Editor’s note: Tiffany Gilmore is a graduate student at UC Davis who wrote into The Aggie to raise awareness of the plight faced by Haitian citizens after the recent hurricane.
Haiti, the focus of this year’s Campus Community Book Project book, Mountains Beyond Mountains, is a country that never fully mourns its current tragedy before moving on to another. When we think of Haiti, most think of extreme poverty, chronic political unrest or the masses of boat people struggling to reach the United States. If we think of Haiti, it may be sporadically when it pops up in the news as it has recently for being hit with a barrage of hurricanes and tropical storms. Most don’t realize the full scope of storm damage in Haiti.
This August, Haiti was hit with four severe storms in quick succession and the repercussions are almost unimaginable. The destruction from hurricanes in a country already faced with minimal infrastructure is staggering: flooded streets, mudslides and death counts numbering in the thousands from flood-related illness.
In the aftermath of Hurricane Ike, many Haitians went three to four days (or longer) with no access to food or clean water. The storms have washed out six major bridges and many mountainous roads are underwater or impassable. The United Nations and various relief organizations have been unable to access several of the cities hardest hit by the storms and have had to air or boat transport much needed supplies into remote areas. Because of the difficulty in accessing these remote areas, an accurate tally of the destruction is not yet known.
During the 2008 hurricane season, CNN coverage has shown UN troops in full riot gear pushing against a frantic mob and a young woman screaming as she lay tangled in the razor wire that separated UN troops from the hungry Haitians. It is the overwhelming need and devastation in Haiti that has traditionally characterized Haiti’s international image. One CNN reporter covering the destruction in the coastal city of Gonaives characterized the Haitians as “the damned.” Yet, despite being less than 800 miles off the coast of Florida, Haiti and her problems often seem very distant to her northern neighbors.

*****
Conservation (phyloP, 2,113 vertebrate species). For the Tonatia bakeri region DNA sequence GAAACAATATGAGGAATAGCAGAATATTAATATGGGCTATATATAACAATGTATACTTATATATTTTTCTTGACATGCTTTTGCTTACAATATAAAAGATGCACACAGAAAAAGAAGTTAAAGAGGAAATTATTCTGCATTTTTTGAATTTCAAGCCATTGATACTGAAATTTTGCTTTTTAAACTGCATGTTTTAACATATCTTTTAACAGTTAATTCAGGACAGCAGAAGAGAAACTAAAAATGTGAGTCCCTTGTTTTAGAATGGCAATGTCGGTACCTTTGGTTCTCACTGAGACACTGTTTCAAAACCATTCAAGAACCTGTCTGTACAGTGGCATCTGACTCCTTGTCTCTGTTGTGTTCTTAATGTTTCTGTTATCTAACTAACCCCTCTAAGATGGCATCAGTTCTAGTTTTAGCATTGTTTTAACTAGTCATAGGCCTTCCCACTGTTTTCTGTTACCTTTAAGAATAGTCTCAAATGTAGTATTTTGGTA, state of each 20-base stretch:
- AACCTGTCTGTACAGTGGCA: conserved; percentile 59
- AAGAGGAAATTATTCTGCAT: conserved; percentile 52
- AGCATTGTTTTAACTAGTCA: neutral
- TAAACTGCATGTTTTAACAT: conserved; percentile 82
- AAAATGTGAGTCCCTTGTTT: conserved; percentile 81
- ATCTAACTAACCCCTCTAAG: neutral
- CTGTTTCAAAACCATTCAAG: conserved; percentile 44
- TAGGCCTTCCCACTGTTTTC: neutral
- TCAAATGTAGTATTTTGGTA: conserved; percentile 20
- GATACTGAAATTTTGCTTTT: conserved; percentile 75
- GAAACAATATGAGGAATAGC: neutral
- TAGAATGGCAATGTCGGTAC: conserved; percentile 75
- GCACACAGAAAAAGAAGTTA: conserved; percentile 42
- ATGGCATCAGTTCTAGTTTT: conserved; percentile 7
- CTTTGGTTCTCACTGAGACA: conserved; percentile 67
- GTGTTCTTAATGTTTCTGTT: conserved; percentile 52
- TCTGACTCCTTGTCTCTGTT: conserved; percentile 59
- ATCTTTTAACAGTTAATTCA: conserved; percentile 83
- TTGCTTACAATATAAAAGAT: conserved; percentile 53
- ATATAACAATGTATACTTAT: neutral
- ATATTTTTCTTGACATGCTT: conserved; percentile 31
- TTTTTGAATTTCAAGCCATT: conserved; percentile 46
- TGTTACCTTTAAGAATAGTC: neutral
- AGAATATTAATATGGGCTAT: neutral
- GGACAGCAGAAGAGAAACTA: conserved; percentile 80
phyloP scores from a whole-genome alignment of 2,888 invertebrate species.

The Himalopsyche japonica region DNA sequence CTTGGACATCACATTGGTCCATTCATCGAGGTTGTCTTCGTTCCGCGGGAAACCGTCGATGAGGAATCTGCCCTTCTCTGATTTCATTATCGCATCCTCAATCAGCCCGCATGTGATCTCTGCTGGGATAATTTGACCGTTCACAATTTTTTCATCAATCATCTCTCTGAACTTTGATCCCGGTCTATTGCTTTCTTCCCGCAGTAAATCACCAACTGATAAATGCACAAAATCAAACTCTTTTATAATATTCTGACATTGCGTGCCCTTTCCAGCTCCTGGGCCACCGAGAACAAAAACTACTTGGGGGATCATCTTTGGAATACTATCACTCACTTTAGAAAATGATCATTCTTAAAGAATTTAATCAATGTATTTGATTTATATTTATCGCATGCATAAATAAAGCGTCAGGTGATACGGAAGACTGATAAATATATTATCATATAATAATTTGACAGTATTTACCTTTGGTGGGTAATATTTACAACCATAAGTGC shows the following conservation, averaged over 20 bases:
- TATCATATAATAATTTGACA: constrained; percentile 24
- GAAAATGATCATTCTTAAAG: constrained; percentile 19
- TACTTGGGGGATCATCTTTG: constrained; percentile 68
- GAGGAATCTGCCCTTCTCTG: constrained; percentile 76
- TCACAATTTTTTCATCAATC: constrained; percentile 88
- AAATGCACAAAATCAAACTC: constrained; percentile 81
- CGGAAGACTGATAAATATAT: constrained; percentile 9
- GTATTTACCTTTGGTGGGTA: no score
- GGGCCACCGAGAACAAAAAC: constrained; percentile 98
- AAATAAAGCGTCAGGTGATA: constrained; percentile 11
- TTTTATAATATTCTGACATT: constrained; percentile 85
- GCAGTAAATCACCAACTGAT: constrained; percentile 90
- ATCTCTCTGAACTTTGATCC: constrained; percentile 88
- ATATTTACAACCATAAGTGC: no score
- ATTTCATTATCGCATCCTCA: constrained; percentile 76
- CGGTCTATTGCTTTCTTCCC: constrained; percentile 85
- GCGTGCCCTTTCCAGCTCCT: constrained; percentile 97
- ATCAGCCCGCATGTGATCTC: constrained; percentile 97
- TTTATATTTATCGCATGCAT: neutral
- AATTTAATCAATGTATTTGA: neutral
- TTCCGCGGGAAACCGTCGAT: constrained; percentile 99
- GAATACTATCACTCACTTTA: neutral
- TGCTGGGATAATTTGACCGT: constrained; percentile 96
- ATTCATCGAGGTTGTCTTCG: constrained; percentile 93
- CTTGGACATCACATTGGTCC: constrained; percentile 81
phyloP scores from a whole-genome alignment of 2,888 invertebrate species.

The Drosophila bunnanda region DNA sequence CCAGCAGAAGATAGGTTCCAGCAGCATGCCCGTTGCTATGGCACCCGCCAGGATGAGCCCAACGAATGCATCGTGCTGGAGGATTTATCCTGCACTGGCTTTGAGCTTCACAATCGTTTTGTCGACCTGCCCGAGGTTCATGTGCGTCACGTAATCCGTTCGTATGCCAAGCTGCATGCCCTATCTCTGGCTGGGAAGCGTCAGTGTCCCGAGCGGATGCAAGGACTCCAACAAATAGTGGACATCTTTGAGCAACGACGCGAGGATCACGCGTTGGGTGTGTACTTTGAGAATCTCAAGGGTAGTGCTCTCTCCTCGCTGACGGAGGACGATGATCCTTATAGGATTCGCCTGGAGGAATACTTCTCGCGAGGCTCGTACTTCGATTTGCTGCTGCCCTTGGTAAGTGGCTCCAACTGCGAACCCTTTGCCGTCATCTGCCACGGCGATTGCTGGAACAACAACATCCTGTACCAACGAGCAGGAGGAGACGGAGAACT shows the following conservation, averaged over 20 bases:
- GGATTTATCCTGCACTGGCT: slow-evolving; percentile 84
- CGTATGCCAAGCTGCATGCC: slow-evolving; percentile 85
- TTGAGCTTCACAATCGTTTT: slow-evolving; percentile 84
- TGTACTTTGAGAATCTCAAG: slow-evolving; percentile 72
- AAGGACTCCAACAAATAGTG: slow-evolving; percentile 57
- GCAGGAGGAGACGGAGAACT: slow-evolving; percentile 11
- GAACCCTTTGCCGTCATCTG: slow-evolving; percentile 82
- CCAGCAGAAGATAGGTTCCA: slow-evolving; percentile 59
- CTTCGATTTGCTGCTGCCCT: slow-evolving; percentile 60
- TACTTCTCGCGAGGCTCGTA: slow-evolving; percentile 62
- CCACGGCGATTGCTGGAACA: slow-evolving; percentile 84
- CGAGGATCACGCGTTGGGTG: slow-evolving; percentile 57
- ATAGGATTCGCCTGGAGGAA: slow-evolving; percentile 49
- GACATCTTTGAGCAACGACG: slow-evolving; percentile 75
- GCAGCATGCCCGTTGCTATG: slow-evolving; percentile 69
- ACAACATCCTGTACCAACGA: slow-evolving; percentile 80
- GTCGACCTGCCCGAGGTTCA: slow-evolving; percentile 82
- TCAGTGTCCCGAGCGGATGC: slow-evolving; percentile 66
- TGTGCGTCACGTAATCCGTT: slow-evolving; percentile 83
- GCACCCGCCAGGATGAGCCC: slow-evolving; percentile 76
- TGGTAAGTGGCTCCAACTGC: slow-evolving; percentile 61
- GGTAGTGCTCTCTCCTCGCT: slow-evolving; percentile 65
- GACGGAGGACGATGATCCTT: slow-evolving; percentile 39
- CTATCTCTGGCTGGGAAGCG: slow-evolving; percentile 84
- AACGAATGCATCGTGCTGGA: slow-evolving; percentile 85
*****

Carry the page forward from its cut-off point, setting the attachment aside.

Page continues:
This is somewhat surprising given the long and entwined histories between the U.S. and Haiti. Few Americans know that Haiti had the first successful slave revolution and was the second independent republic in the Western hemisphere. Even fewer know how U.S. policy has created many of Haiti’s historic and current problems. The U.S.‘s irresponsible policy in Haiti has spanned from trade embargos, refusal to recognize the independent nation, military occupation in the early 20th century, which included rewriting the Haitian constitution to reflect the interests of U.S. businesses, and supporting brutal and violent dictators like the Duvaliers. These, among other problematic policies, have thwarted Haiti’s struggle for democracy and self-sufficiency.
As a graduate student working on Haiti, I have visited Haiti and seen cities like Gonaives and the effects of irresponsible foreign policies. I first traveled to Haiti in August 2007 on a human rights investigation delegation touring much of the country. Gonaives is a significant city in Haitian history; several protests were staged there against the U.S. supported dictator, Jean Claude “Baby Doc” Duvalier in the 1980s. In 2007, many of Gonaives‘ city roads were impassable due to craters, construction debris or broken rebar jutting from aborted rebuilding efforts. Bare-bottomed children watched us from shells of buildings; Gonaives looked more like a city at war than one lost to the elements. Children competed with pigs and stray dogs for food from the large piles of garbage. Filthy canals ran along the doorways of the buildings; this city of 300,000 people has never had a single, integrated sewer system. When heavy rains hit this coastal city, these canals overflow directly into homes. Torrential amounts of rain with no drainage system have turned the cities into muddy rivers washing away homes, livestock and access to potable water.
Much of Haiti’s rural population attempts to survive on subsistence farming. This year’s hurricanes have devastated crop production in Haiti, meaning an increased reliance on food imports when even the U.S. is struggling with the rising cost of food. Earlier this year, Haiti made the international news with its food riots: too many hungry mouths, too little affordable food. Deforestation and a quintupling cost of agricultural supplies like fertilizer have made even subsistence farming difficult if not impossible for many of Haiti’s poor.
By the time of my visit to Gonaives in 2007, the city looked much as it did in 2004: Rebuilding is too costly for residents living on less than $2 U.S. a day. Since the devastating hurricanes of the last decade, Gonaives has seen an exodus of its citizens heading to marginally more functional cities like the capital, Port au Prince, which is already straining to accommodate twice as many people as it was designed to hold. Many peasants leave rural homes in search of employment in the capital. Unfortunately, there are not enough jobs or food. These migrants are forced to live on the streets or in terrible slums like Cite Soleil, the most notorious and dangerous slum in the Western hemisphere.